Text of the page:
PATTON’S MEN 23 MILES BEYOND METZ, GERMANS REFUSE TO YIELD BASTION

Bulletin

French forces slashing northward through Alsace by-passed Mulhouse and Colmar and stabbed into Strasbourg, Swiss Radio reported last night. Meanwhile, U.S. Seventh Army troops drove northeast to take Sarrebourg.

U.S. Third Army elements of the 80th Division driving 23 miles beyond Metz, reached the center of the Maginot line yesterday while the Germans, with their south flank turned by the French blitz to the Rhine, began to retreat at points along a 125-mile line in Alsace and Lorraine.



Hold Out on Metz Islands

Refusing an American surrender demand, Nazis still held out last night at two points in Metz, west side in the Ile De Sauicy and in the southwest section of the Ile de Chambiere. Both islands are bounded by branches of the Moselle River which runs through the town.

battle of metz

Metz never was taken by storm in its 2,000 years until U.S. Third Army, 5th and 9th Division infantry took all but two small sections of the city after breaking through its rings of forts. Last forts by-passed were Queleu (1). Privat (2) and Blaise (3). Blaise is surrounded.

Six forts, surrounded and weakening, also kept fighting outside the city. The Stars and Stripes Correspondent, Earl Mazo, reported from the front that 600 Germans were fighting in Fort Driant, but food and ammunition were running short.

In Paris, Gen. Eisenhower told 200 war correspondents that the French First Army’s dash to the Rhine and capture of the Belfort marked a milestone in the accomplishments of the French Forces, while Gen De Gaulle announced to the French Provisional Cabinet that French armor had reached the outskirts of the ancient Burgundian city of Mulhouse.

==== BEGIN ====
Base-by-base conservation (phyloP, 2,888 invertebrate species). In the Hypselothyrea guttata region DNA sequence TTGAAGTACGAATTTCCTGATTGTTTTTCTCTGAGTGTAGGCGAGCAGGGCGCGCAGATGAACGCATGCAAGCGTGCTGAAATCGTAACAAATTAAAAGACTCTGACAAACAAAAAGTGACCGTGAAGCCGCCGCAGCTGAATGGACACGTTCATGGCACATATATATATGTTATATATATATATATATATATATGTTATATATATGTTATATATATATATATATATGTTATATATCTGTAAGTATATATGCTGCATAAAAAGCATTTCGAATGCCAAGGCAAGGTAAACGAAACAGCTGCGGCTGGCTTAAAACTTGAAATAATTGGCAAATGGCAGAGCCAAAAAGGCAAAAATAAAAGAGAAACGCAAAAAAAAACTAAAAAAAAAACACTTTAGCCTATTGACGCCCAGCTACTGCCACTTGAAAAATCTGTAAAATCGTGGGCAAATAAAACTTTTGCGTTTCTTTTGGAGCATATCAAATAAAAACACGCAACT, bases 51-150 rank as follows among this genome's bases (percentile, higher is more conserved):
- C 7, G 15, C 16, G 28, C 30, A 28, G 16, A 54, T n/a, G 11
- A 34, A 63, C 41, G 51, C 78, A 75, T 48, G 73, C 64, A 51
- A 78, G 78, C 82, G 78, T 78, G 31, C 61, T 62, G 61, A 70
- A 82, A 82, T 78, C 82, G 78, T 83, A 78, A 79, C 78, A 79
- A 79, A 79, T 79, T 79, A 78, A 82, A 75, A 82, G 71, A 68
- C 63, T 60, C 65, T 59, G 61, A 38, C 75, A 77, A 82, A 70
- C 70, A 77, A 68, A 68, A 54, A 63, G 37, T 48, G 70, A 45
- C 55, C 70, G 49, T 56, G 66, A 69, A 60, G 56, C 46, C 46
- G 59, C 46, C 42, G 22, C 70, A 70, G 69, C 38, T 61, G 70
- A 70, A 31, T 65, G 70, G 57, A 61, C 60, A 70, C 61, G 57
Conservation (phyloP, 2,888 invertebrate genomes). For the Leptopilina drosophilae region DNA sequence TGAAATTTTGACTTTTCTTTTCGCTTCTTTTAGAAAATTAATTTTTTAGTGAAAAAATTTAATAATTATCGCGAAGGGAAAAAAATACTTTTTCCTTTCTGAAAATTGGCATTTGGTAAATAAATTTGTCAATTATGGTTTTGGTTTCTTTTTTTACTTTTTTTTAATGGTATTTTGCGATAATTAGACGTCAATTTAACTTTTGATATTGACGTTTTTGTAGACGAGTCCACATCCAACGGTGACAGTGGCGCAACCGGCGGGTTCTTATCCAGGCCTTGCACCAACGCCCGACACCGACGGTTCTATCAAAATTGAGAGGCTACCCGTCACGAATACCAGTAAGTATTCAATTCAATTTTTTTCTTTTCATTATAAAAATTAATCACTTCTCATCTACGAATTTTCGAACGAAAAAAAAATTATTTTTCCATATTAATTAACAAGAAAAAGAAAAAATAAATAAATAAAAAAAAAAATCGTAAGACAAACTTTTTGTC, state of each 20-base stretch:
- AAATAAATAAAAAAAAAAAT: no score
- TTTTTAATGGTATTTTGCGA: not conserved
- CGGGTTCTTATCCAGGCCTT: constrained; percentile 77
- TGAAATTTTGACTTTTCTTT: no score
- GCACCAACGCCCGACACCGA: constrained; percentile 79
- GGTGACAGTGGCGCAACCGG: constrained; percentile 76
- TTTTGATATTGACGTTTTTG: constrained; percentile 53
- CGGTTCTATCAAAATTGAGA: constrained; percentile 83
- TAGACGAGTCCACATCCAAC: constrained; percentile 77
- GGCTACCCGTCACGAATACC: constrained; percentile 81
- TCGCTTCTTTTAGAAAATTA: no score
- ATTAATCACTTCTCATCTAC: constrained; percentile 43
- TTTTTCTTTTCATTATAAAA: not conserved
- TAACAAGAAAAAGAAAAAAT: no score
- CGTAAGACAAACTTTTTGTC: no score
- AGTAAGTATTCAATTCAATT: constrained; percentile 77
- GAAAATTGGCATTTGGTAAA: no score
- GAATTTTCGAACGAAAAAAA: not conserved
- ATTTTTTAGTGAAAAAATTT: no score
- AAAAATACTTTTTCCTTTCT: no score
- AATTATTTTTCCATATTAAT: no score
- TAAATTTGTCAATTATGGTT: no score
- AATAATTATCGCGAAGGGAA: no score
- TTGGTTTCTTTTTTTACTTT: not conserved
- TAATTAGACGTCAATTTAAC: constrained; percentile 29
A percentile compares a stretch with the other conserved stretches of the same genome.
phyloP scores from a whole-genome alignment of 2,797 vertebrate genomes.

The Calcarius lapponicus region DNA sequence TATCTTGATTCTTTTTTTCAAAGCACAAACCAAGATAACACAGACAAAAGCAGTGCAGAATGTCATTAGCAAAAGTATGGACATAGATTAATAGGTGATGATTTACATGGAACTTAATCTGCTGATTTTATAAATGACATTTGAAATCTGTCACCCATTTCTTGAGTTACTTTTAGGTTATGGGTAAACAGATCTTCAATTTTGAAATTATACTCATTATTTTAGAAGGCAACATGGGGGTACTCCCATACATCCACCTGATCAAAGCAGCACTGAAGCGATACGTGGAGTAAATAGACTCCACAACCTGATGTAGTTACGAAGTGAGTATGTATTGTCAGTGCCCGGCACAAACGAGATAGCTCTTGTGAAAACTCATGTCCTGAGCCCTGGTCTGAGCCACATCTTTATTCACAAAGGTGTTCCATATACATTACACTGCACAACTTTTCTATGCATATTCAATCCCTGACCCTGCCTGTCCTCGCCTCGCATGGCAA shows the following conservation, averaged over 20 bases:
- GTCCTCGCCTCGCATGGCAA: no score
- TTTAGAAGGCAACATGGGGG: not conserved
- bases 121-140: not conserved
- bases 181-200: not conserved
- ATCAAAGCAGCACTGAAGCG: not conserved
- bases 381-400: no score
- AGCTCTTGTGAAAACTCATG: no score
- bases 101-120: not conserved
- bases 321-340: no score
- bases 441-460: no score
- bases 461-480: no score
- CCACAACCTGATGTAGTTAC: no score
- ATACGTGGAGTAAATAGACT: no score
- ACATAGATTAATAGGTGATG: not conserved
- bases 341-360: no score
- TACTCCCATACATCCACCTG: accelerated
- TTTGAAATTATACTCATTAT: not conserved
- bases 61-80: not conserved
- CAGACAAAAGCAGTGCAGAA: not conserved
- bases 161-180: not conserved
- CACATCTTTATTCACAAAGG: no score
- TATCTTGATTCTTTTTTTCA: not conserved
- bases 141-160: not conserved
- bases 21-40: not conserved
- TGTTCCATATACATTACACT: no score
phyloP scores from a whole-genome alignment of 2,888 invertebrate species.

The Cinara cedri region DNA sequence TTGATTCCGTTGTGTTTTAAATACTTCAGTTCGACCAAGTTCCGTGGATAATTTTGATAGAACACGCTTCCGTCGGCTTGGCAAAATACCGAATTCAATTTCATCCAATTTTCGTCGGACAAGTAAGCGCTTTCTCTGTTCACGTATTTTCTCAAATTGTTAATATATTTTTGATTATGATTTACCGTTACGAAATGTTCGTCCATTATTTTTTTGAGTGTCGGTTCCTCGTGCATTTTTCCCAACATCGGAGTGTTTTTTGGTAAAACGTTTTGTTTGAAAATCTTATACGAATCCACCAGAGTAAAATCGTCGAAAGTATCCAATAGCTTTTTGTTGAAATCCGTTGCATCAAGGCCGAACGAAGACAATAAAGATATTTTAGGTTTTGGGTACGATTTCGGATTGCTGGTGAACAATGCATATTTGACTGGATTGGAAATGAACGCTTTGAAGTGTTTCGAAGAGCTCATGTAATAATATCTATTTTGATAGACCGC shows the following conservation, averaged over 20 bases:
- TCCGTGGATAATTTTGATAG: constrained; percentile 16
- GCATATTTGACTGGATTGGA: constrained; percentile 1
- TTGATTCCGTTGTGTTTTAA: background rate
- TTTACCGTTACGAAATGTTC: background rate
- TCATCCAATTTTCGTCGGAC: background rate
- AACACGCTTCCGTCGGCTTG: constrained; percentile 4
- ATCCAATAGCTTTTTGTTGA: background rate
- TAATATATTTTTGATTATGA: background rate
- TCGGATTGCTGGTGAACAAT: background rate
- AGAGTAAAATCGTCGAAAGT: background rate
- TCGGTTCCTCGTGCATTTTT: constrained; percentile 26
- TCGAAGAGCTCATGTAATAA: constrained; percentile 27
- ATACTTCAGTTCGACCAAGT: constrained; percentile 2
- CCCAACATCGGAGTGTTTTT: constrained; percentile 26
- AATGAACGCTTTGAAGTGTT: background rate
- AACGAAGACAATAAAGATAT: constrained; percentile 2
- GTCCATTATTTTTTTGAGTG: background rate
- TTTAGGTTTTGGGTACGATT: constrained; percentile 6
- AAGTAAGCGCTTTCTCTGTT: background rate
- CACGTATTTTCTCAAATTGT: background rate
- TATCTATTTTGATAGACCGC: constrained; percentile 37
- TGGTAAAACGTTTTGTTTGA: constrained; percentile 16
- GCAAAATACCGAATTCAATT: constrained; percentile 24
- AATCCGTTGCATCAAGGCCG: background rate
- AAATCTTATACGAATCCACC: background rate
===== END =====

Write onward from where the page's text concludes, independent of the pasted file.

5th infantry division metz

Men of the 5th Infantry Division enter Metz, France.

While the German High Command calmly conceded the victory of the French, according to German Transocean Newsagency, Wehrmacht troops to the north were retreating before U.S. Seventh Army advances which carried elements of Lt. Gen. Alexander Patch’s forces to within 30 miles of Strasbourg.

In the north, Allied armies continued their march to the east, but in some places German resistance stiffened.

U.S. Ninth Army troops southeast of captured Geilenkirchen threw back a heavy counter-attack near Schleiden, while apparently reinforced panzers were hurled against advancing Tenth Armored Div. units in the Merzig area on the left flank of Lt. Gen. George S. Patton’s front.

Ninth Army troops advanced to within two and one-half miles of the Ruhr, capturing the towns of Gereonweiler, Freialdenhoves, Aldenhoven, Niedermerz, which was reached after a 1500-yard gain, and Underhausen. These towns roughly form a north-south line before the Ruhr Valley.



Push North in Sleet

East of Aachen, meanwhile, U.S. First Army troops pushed northward in bitter cold and sleety rain. Elements entered the southern and western outskirts of Eschweiler, where United Pres reports from the front said Lt. Gen. Courtney H. Hodges’ troops were finding less resistance than expected, indicating that the enemy was pulling out.

On the northern end of the front, British troops met stiffening resistance west of Venlo in an advance southwest of the Helena Canal. Their forward units were within three and one-half miles of the Ruhr.

On the western front’s center, Mazo reported that elements of the 26th Division moved ten miles north of Dieuze while the Tenth Armored Division to the north in Germany was being shelled by heavy enemy artillery emplaced at the points east of the Saar River.

Meanwhile, the Fifth and 95th Divs. Of the Third Army were mopping up in Metz, Mazo said.

5th infantry division metz

GIs of the 5th Infantry Division clear Metz house by house.



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